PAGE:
Live your Unitarian Universalist values out loud. Make your year-end gift today!
Once there was and once there was not a town on the edge of the swamp in the sultry summer weather of far south Florida, between the alligators and the ocean. In this town there were two amazing friends, Sam and Joseph. They were a lot alike. They liked the same foods. They liked the same books. They liked the same movies and music and games. They even liked the same class in school. Yes, they liked math, if you can believe such a thing.
But two weeks into summer vacation, Sam and Joseph were bored. Bored, bored, bored, bored, bored. Bored for supper, bored for lunch, bored for breakfast, and bored inbetween. Bored with books and bored with movies and bored with television. Bored with games and bored with music and bored with the internet and definitely, oh most definitely bored with each other.
“I’m bored,” Sam said.
“I’m bored, too,” Joseph said.
“Why am I here with you?” Sam asked. “You’re so boring.”
“Why am I here with you?” Joseph asked. “You’re so boring.”
But they were too bored to move away from each other. Each boy sighed. Sam grabbed another bag of chips and Joseph grabbed another fizzy drink and they lay down on the floor unable to open those chips or drink because the boredom prevented their fingers from moving.
Then, Joseph’s father’s car pulled up, and quick as a flash, the door was open, and Joseph’s father shouted out quickly, “Hi boys! Gotta run, but just dropping Grandpa Jeff off. Or maybe it’s Grandpa Jerry. One of the J grandpas. Gotta go. See ya later. Have fun all y’all! Bye!”
By the time these words had even made it to Joseph and Sam’s ears, Joseph’s father’s car was pulling out of the driveway and Grandpa Jeff or maybe it was Grandpa Jerry was sitting on his suitcase with his cane, blinking a little, and cleaning his spectacles with an embroidered kerchief.
This was something new. Sam and Joseph propelled themselves from their prone positions to investigate this new J Grandpa. They poked. They prodded. Finally, Grandpa J said, “Ouch! Stop that! Were you raised by wolves? No, I suppose not. You’d have better manners.” Red splotches broke out all over Grandpa J’s neck. He sighed. “That wasn’t nice of me, either. Allow me to introduce myself.”
Grandpa J introduced himself and Sam introduced Joseph and Joseph introduced Sam and then they stood there, looking at each other. “So, it’s summertime, boys, what are you doing for fun?”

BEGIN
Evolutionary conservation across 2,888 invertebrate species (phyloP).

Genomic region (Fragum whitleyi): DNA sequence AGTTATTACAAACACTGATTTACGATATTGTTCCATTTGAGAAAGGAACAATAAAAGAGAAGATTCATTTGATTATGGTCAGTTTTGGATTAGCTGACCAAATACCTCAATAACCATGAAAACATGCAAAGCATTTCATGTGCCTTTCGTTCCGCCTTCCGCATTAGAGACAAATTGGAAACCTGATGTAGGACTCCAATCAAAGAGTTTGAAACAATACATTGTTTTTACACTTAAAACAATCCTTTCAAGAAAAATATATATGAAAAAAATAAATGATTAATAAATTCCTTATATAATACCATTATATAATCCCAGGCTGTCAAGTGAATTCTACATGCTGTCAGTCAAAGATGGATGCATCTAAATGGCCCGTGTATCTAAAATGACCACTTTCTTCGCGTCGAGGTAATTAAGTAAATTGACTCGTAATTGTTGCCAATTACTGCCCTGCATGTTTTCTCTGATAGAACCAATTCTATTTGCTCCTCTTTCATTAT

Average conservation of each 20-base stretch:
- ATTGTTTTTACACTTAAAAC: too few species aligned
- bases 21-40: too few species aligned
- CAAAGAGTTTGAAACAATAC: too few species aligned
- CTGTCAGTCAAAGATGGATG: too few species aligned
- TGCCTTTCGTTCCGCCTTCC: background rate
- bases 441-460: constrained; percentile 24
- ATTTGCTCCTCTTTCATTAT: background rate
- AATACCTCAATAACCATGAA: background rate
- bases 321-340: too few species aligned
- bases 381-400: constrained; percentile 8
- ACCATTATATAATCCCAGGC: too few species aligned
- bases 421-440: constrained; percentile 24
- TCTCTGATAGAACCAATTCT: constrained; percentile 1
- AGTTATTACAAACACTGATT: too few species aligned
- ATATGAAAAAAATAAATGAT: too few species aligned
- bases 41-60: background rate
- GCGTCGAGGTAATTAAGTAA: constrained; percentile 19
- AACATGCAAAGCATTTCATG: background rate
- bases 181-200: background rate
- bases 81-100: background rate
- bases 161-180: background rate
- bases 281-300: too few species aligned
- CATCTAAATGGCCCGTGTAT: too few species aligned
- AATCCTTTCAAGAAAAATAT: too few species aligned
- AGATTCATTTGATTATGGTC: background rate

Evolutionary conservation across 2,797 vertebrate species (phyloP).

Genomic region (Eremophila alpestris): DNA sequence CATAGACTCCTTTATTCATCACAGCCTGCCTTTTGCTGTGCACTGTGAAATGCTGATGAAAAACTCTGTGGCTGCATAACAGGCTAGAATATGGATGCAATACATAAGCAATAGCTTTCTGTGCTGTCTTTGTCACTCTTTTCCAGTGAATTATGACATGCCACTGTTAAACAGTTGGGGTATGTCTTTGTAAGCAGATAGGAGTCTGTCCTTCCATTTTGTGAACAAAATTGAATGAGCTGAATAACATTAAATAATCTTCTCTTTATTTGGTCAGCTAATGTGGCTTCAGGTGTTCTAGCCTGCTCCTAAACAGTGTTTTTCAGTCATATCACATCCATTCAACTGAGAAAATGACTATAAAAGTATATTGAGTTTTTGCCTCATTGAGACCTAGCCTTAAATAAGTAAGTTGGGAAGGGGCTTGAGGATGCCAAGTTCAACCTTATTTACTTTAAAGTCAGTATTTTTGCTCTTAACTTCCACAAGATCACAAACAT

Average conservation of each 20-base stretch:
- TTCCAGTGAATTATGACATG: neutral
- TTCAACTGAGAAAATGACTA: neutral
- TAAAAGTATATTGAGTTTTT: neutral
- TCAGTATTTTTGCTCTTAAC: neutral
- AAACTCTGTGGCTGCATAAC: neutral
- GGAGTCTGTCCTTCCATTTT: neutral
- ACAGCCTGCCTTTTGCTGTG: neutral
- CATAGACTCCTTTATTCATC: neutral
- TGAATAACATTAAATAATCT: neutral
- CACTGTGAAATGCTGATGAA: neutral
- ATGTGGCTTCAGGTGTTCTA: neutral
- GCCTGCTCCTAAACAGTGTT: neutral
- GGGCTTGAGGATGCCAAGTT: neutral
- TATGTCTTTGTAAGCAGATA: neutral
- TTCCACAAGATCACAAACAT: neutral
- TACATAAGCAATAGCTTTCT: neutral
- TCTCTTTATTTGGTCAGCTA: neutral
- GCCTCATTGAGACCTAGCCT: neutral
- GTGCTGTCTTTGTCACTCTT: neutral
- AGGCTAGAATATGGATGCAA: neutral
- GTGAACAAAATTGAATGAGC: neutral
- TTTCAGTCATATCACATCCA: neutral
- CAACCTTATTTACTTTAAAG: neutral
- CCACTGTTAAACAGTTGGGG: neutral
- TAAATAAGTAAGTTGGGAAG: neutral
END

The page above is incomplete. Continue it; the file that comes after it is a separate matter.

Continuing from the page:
Sam and Joseph just looked at one another. “Fun? We had fun. But it is gone now. Now we’re just bored.”
“Boards?” asked Grandpa J. “Yes, you should probably get some boards. Also, some hammers, some nails, some paint. C’mon boys. Let’s go find what we need.”
A brief while later they were hammering boards together and painting. The boys asked Grandpa J what they should paint. He shrugged his shoulders and said, “I don’t know what you should paint. You have colors and patterns and ideas of your own. Show them to the world.” They did, and as they did, Joseph and Sam realized, they were not bored. They were excited.
That evening, they ate delicious smoked tempeh and tomato sandwiches and laughed and talked with Grandpa J about heroes and movies and transforming action figures. “Grandpa J, we love adventures! Tell us some of yours!”
And so Grandpa J did. He told of fixing engines and of splitting wood, of wandering lost in a desert, and of meeting his true love. Joseph and Sam hoped their lives might be as exciting as Grandpa J’s was. At the end of the day, they thanked Grandpa J for all these grand adventure gifts. But he said to them, “Boys, every person has gifts and ideas and stories. Every person has adventures. Some know how to tell ‘em and some have a special gift of coaxing them out of someone else. But an adventure is always within your power.”
The boys went to sleep, having stored these words somewhere, but dreaming of the adventures they had told and heard. The next day, Sam and Joseph asked Grandpa J what they would do with what they built.
“Do? What do you think we should do?” The boys dreamed and they thought and they talked. And then they set up a lemonade stand. One by one kids came by that stand to talk and tell jokes and buy lemonade. Then the utility crew working on the electrical lines stopped at lunch and bought lemonade and talked about their boys and when they had lemonade stands. And so it went.
The weekend zipped by. It was time for Grandpa J to leave. He took each boy’s hand in his to shake “goodbye”. Sam and Joseph each said, “thank you, Grandpa J, and goodbye. Come back again! We hated being bored and you fixed that.” But Grandpa J put down their hands and looked at them steadily. “Boys, boredom is a choice. You each have gifts and ideas. So did all those people you met. You each have stories. So did all those people you met. The beginning of an adventure is always within your power. When I came here I had forgotten that and you reminded me. Thank you, and goodbye.”
We may have to say goodbye at times, but when we have gratitude, we can remember the ways each person’s life touches ours, and continue to live with that gift.
Copyright: The author has given Unitarian Universalist Association
member congregations permission to reprint this piece for use in public worship.
Any reprints must acknowledge the name of the author.
For more information contact
This work is made possible by the generosity of individual donors and congregations.
Please consider making a donation today.
Last updated on Thursday, April 24, 2014.
Sidebar Content, Page Navigation
More Ways to Search
Donate to Support This Program and the Ongoing Work of the UUA
Read or subscribe to UUA.org Updates for the latest additions to our site.
Learn more about the Beliefs & Principles of Unitarian Universalism, or read our online magazine, UU World, for features on today's Unitarian Universalists. Visit an online UU church, or find a congregation near you.